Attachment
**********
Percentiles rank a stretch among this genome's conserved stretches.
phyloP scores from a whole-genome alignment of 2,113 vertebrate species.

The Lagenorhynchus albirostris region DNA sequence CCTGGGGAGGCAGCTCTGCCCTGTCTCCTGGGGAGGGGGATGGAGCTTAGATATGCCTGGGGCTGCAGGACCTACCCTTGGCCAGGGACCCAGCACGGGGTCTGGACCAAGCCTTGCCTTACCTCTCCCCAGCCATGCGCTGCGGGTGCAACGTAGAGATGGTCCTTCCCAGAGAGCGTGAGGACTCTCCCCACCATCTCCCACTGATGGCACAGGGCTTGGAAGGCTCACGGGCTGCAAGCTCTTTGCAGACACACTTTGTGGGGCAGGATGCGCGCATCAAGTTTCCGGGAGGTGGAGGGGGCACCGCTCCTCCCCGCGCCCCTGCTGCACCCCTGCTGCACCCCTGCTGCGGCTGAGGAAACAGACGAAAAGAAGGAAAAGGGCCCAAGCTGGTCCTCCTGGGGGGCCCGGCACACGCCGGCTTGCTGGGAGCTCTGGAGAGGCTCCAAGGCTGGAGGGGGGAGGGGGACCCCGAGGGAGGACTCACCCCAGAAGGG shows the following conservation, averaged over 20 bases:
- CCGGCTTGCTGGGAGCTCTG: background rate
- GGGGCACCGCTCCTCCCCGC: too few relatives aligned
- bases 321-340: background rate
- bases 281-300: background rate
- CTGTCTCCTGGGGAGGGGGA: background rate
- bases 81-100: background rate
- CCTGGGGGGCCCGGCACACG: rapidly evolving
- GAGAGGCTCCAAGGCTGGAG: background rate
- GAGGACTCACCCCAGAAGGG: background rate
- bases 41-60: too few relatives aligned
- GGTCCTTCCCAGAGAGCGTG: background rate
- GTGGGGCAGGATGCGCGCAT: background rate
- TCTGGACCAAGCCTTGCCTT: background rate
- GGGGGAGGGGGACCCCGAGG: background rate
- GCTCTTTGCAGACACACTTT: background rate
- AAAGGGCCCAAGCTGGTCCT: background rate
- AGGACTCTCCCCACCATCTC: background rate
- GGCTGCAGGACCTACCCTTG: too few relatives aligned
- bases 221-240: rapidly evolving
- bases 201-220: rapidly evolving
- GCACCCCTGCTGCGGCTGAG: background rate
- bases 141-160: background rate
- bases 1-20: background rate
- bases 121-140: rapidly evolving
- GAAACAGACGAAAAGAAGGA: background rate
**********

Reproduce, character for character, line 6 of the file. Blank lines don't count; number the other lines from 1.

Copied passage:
- bases 321-340: background rate